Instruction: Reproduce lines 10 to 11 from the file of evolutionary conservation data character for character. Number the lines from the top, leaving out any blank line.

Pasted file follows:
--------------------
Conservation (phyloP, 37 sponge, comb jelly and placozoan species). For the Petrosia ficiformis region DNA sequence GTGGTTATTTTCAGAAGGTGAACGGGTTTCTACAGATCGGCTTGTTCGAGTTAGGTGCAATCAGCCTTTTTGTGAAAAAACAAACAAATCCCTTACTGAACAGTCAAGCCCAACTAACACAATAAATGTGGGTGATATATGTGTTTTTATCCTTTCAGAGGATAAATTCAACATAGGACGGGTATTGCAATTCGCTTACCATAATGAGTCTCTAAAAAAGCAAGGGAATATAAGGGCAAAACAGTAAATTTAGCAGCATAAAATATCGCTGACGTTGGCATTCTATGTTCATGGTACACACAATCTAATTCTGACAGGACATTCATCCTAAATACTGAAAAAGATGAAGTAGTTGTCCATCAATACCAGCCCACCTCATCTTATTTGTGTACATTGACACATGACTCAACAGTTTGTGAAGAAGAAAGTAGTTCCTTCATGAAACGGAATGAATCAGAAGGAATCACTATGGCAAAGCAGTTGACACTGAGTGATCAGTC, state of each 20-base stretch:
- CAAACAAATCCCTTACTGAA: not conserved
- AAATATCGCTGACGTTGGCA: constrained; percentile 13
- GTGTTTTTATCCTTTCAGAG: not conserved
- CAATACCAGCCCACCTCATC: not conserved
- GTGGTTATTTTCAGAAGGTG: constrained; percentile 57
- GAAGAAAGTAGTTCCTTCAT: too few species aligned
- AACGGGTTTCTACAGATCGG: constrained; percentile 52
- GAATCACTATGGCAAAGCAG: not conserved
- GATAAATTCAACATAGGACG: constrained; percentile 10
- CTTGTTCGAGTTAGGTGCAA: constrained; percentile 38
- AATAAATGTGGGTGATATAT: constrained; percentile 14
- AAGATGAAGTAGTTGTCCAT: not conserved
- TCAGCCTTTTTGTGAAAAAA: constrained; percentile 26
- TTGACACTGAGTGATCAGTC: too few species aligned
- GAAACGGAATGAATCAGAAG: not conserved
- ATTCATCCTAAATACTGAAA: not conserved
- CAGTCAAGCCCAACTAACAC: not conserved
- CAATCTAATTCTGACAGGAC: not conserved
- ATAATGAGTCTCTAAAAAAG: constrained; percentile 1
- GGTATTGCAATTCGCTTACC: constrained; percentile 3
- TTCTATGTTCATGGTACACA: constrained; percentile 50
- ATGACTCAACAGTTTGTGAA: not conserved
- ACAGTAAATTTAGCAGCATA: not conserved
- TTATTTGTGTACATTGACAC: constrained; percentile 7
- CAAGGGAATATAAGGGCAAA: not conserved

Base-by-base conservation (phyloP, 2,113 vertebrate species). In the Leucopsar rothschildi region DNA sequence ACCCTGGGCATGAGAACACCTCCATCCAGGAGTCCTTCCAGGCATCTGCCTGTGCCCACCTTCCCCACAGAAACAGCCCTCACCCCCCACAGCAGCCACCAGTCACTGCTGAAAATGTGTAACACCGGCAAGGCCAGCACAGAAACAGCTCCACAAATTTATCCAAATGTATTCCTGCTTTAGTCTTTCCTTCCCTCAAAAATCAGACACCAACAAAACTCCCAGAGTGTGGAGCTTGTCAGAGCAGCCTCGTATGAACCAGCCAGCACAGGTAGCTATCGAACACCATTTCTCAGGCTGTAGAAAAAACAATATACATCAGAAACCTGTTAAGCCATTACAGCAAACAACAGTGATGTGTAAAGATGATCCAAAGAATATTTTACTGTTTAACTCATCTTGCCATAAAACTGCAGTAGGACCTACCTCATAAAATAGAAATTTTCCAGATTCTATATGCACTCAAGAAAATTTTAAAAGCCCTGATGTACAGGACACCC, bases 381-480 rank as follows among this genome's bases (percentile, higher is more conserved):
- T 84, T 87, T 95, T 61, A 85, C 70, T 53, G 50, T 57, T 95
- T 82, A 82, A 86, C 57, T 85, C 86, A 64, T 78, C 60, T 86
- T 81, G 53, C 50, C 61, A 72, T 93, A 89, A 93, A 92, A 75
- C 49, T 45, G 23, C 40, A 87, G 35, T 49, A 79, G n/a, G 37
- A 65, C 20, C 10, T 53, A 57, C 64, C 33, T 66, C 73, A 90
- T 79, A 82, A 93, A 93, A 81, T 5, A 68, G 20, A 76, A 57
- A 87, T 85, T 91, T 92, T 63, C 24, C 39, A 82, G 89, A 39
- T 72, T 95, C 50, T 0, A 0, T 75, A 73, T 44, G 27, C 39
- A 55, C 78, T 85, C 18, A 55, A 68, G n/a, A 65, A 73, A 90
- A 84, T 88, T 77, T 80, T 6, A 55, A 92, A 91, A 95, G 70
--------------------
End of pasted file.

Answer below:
- GATAAATTCAACATAGGACG: constrained; percentile 10
- CTTGTTCGAGTTAGGTGCAA: constrained; percentile 38